According to Clarisse's uncle in "The Hearth and the Salamander," what virtue are the youth of society missing?
Clarisse tells Montag that her uncle feels that the youth are missing any sense of responsibility. Clarisse is speaking to Montag in "The Hearth and the Salamander" about the daily activities of young people. She says, "they run us so ragged by the end of the day" (page 30). Young people spend their days playing sports or going to a Fun Park to, as Clarisse puts it, "bully people." They also spend their time destroying windows or cars--basically, doing anything but actually thinking.
The result in their society is that the youth often resort to killing each other. Clarisse tells Montag that many of her friends have been shot or died in car wrecks. Her uncle feels that the problem is that the young people in their society have no responsibilities. Clarisse, on the other hand, has been raised differently. She was spanked at times and actually cleaned and did shopping on her own. The society around her leaves her scared and lonely because she has been brought up in a very different way.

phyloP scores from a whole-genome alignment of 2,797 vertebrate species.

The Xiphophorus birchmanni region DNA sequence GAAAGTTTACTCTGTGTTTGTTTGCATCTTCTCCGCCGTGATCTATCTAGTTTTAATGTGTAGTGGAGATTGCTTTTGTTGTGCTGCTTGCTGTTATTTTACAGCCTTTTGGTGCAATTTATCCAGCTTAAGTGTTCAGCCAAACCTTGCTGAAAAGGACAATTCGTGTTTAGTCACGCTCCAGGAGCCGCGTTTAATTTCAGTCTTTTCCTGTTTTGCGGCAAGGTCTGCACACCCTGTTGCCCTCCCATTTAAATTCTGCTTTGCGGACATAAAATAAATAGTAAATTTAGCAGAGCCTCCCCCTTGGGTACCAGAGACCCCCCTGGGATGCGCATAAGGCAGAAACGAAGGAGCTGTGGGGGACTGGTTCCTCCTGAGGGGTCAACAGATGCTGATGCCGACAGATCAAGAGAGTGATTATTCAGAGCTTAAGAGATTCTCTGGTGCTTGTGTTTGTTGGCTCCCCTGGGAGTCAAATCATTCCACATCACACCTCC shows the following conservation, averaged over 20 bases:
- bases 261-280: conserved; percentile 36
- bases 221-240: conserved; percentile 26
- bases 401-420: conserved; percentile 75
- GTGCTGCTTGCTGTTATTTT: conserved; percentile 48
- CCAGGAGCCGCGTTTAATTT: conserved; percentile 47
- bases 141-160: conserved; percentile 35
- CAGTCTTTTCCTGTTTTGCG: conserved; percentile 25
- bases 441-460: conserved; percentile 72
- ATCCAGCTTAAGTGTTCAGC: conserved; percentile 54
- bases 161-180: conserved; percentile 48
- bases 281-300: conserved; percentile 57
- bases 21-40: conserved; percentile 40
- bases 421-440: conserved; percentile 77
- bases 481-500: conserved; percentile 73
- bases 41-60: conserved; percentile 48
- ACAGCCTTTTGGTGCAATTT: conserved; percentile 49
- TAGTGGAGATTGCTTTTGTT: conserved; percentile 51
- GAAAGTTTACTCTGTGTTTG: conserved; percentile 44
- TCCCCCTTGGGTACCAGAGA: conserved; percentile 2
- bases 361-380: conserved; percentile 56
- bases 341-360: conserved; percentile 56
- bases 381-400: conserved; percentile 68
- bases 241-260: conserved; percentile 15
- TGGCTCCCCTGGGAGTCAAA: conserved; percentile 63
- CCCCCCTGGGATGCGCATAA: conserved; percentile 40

Clarisse talks about her uncle quite a bit; he seems to be her main source of information about the way things used to be. In the second conversation between Clarisse and Montag that we read about, Clarisse tells Montag that, according to her uncle, it used to be that children didn't kill one another as easily as they seem to know. She also tells him that her uncle says that people used to be more responsible and that's missing in their society. She goes on to say that no one is responsible any longer and that when she was a little girl, she was occasionally spanked and that she now has to uphold certain responsibilities like shopping and sharing in the housecleaning. Responsibility, therefore, is the virtue that is lacking in the youth of the story.